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The History of Jerky

Before jerky became a popular snack for low carb dieters and backpackers: jerky was a source of nutrition for ancient societies. That’s right, jerky, a long-time favorite of meat lovers, has been around for centuries. In fact, drying meat is one of the oldest methods of preservation known to mankind. Jerky has a history.
The history of jerky begins with what was probably an accidental discovery which allowed people to both store food for long periods of time, as well as have a source of nutrition to take with them on journeys.

Interesting Historical Tidbits about Jerky:

Beef jerky is thought to have originated in South America during the 1800s. The Quechua tribe, ancestors of the ancient Inca Empire, produced a meat similar to beef jerky called ch’arki, or charqui – pronounced jerky. The word “jerky” comes from the term charqui, which means to burn meat. When the Spanish encountered this method of meat preservation, they adopted it and made it available to the rest of the world.

Native Americans smoke dried meat to make their own form of jerky. Jerky was made by adding salt to strips of meat from game animals such as deer, buffalo, and elk, and allowing them to dry over fires for extended periods of time. This method of preparation enabled Native Americans to preserve meats during times when it was readily available and eat it when food was scarce.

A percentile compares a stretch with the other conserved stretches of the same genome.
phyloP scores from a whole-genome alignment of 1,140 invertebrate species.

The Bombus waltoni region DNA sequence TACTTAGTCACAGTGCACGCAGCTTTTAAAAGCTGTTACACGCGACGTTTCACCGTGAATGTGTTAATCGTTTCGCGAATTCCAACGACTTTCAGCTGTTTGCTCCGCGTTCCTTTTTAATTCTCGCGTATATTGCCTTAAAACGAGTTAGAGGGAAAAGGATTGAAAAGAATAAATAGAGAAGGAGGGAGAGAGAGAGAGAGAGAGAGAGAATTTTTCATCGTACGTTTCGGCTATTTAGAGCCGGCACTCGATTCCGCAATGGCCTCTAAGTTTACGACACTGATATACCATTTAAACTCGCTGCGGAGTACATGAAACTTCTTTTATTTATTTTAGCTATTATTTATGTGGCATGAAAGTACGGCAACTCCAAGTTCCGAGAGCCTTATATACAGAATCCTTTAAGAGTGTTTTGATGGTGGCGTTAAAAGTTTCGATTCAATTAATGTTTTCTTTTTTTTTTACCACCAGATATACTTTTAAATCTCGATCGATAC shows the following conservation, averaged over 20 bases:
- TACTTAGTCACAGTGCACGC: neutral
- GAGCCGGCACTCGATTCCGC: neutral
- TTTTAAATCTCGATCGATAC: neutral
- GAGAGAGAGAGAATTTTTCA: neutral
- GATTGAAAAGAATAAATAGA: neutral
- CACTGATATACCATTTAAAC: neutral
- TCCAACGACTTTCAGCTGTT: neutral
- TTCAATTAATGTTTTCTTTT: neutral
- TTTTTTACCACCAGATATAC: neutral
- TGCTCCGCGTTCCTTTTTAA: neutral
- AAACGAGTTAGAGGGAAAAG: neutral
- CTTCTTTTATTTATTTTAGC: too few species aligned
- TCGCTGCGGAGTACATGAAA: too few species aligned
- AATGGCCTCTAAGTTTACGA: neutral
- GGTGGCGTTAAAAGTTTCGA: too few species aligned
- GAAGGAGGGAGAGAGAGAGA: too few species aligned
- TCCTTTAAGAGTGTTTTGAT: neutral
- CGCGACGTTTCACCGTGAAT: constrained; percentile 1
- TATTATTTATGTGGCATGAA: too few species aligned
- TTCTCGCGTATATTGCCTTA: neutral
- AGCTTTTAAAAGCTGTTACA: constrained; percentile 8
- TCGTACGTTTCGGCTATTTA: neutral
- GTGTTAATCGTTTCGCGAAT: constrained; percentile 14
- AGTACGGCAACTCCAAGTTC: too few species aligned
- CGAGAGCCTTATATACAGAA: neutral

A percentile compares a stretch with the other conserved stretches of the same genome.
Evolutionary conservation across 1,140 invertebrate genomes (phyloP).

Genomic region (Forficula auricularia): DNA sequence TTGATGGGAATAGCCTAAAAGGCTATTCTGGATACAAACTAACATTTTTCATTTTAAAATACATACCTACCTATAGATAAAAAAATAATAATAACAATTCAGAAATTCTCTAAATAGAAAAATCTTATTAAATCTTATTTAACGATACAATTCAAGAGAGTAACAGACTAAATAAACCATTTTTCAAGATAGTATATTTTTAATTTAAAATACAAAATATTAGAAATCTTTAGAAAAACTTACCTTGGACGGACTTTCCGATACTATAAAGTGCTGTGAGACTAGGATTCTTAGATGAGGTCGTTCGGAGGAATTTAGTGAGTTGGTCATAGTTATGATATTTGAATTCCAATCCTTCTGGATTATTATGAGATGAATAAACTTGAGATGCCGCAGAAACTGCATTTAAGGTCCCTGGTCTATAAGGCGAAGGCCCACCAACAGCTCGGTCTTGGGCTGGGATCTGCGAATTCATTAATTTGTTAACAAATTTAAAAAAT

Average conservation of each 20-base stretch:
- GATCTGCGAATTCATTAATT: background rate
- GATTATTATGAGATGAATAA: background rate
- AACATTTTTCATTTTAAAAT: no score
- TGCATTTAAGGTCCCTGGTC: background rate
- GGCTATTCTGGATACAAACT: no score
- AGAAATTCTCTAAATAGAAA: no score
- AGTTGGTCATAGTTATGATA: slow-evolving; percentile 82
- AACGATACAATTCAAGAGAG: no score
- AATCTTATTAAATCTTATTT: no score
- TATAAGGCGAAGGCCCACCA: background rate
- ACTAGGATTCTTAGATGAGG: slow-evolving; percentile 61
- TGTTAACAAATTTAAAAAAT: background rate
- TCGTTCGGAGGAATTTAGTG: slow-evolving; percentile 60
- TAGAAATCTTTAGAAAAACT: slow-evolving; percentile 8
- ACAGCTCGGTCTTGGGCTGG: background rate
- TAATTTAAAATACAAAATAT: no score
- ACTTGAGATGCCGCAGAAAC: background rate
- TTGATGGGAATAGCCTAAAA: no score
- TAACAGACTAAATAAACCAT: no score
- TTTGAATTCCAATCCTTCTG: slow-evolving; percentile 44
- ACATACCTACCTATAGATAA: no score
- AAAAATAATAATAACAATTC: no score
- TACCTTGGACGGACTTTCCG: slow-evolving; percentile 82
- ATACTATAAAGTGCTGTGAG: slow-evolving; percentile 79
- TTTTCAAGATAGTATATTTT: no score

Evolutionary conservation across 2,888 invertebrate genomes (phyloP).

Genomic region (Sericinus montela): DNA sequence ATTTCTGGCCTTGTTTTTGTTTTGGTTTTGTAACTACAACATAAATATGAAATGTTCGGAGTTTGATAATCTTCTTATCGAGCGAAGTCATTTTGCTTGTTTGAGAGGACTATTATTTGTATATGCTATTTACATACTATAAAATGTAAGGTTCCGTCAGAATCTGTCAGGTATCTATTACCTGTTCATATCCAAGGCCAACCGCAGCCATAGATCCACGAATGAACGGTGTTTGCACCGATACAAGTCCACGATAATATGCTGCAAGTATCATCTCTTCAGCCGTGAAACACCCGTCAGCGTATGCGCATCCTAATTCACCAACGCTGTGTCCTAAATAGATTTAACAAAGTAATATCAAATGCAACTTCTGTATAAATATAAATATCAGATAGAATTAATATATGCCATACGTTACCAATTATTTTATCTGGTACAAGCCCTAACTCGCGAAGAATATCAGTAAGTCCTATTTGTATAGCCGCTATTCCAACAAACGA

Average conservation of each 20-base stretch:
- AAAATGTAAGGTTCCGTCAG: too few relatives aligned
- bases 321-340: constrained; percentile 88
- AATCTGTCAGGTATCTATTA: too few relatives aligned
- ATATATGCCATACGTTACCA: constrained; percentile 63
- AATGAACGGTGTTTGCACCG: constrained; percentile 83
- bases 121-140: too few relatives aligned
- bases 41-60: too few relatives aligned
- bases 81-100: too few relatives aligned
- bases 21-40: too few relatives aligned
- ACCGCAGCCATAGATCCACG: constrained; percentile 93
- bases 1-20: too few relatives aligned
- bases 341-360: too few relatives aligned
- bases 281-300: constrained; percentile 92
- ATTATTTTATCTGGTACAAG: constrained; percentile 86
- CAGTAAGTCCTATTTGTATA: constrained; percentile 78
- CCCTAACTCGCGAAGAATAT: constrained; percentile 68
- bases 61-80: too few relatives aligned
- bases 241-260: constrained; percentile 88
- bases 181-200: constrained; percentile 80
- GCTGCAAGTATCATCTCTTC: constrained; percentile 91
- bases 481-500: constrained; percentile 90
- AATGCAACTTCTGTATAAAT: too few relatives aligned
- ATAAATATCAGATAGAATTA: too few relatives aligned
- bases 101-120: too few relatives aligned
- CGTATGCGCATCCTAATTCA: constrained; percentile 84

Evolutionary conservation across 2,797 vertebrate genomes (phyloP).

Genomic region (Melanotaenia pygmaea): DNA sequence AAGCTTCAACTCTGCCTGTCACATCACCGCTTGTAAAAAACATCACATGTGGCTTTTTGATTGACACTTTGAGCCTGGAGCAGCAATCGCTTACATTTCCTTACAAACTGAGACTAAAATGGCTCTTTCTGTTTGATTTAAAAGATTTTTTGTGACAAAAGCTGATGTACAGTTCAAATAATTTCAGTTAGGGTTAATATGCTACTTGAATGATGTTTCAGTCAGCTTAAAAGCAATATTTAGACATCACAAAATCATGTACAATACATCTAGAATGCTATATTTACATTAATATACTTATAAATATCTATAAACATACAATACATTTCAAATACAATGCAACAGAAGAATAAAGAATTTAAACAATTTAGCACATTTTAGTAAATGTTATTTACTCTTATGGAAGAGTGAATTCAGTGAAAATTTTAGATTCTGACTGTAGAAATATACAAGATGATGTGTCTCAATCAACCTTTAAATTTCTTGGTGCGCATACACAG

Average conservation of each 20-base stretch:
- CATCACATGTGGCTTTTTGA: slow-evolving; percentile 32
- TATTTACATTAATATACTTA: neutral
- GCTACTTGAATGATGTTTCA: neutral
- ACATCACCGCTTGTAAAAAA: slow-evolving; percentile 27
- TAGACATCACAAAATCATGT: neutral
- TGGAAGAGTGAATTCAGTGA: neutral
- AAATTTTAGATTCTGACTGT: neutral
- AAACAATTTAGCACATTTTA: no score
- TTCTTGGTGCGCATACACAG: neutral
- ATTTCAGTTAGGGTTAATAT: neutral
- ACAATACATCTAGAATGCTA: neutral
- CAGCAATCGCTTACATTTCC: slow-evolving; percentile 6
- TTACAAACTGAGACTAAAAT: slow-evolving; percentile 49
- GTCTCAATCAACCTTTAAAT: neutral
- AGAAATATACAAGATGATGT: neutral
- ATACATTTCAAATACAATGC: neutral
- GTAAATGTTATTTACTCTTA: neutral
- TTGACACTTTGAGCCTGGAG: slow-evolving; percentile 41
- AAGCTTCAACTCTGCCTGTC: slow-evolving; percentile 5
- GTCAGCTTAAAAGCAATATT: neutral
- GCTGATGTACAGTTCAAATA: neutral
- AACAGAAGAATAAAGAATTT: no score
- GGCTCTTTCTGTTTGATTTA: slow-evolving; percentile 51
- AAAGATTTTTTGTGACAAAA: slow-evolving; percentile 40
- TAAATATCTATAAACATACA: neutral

Jerky’s popularity was rekindled during the expansion into North America where it was prized as a valuable source of nutrition by traders and explorers as they traveled areas without ready access to fresh supplies. Its light weight and longevity made it a superior food source as the world was tamed and settled.
It became a staple foodstuff for American cowboys and pioneers. Early explorers built smoke huts and hung cuts of meat over a fire to smoke cure the meat. True jerky was made when the meat was first flavored and then cured. Over the years, people discovered that the meat could be made more palatable by the addition of various spices.

Long before jerky made its way into the mainstream diet, jerky was a source of nutrition for ancient societies, cowboys, pioneers and Native Americans. So, the next time you reach for a snack of beef jerky, know that you’re snacking on a piece of history.